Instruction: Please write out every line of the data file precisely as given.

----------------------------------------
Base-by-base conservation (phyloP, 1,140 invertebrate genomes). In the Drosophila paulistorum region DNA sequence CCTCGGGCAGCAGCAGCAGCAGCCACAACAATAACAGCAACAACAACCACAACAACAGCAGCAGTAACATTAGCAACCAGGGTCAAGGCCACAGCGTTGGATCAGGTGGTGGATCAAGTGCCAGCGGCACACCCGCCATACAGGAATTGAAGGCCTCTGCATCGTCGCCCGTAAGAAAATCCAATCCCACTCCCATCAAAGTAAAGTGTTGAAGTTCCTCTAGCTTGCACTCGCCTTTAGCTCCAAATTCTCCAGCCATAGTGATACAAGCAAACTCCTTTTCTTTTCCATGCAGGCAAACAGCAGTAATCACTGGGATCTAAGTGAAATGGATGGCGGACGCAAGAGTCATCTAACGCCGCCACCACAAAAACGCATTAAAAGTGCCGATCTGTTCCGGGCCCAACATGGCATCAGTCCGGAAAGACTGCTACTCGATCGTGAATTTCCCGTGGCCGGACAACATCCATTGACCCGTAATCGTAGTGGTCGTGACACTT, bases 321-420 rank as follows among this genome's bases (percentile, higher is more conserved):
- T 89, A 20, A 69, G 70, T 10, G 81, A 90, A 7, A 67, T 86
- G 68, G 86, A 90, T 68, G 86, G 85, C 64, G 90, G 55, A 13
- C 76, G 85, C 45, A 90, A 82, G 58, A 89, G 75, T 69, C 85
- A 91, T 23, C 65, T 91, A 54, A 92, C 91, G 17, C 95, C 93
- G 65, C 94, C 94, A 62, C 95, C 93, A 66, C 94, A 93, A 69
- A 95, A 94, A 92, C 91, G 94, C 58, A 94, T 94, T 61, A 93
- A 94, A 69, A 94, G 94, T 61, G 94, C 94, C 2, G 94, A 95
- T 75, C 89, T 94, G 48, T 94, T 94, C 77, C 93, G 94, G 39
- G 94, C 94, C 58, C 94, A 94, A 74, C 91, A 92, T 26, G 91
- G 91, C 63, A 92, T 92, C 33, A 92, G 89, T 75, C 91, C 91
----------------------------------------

Base-by-base conservation (phyloP, 1,140 invertebrate genomes). In the Drosophila paulistorum region DNA sequence CCTCGGGCAGCAGCAGCAGCAGCCACAACAATAACAGCAACAACAACCACAACAACAGCAGCAGTAACATTAGCAACCAGGGTCAAGGCCACAGCGTTGGATCAGGTGGTGGATCAAGTGCCAGCGGCACACCCGCCATACAGGAATTGAAGGCCTCTGCATCGTCGCCCGTAAGAAAATCCAATCCCACTCCCATCAAAGTAAAGTGTTGAAGTTCCTCTAGCTTGCACTCGCCTTTAGCTCCAAATTCTCCAGCCATAGTGATACAAGCAAACTCCTTTTCTTTTCCATGCAGGCAAACAGCAGTAATCACTGGGATCTAAGTGAAATGGATGGCGGACGCAAGAGTCATCTAACGCCGCCACCACAAAAACGCATTAAAAGTGCCGATCTGTTCCGGGCCCAACATGGCATCAGTCCGGAAAGACTGCTACTCGATCGTGAATTTCCCGTGGCCGGACAACATCCATTGACCCGTAATCGTAGTGGTCGTGACACTT, bases 321-420 rank as follows among this genome's bases (percentile, higher is more conserved):
- T 89, A 20, A 69, G 70, T 10, G 81, A 90, A 7, A 67, T 86
- G 68, G 86, A 90, T 68, G 86, G 85, C 64, G 90, G 55, A 13
- C 76, G 85, C 45, A 90, A 82, G 58, A 89, G 75, T 69, C 85
- A 91, T 23, C 65, T 91, A 54, A 92, C 91, G 17, C 95, C 93
- G 65, C 94, C 94, A 62, C 95, C 93, A 66, C 94, A 93, A 69
- A 95, A 94, A 92, C 91, G 94, C 58, A 94, T 94, T 61, A 93
- A 94, A 69, A 94, G 94, T 61, G 94, C 94, C 2, G 94, A 95
- T 75, C 89, T 94, G 48, T 94, T 94, C 77, C 93, G 94, G 39
- G 94, C 94, C 58, C 94, A 94, A 74, C 91, A 92, T 26, G 91
- G 91, C 63, A 92, T 92, C 33, A 92, G 89, T 75, C 91, C 91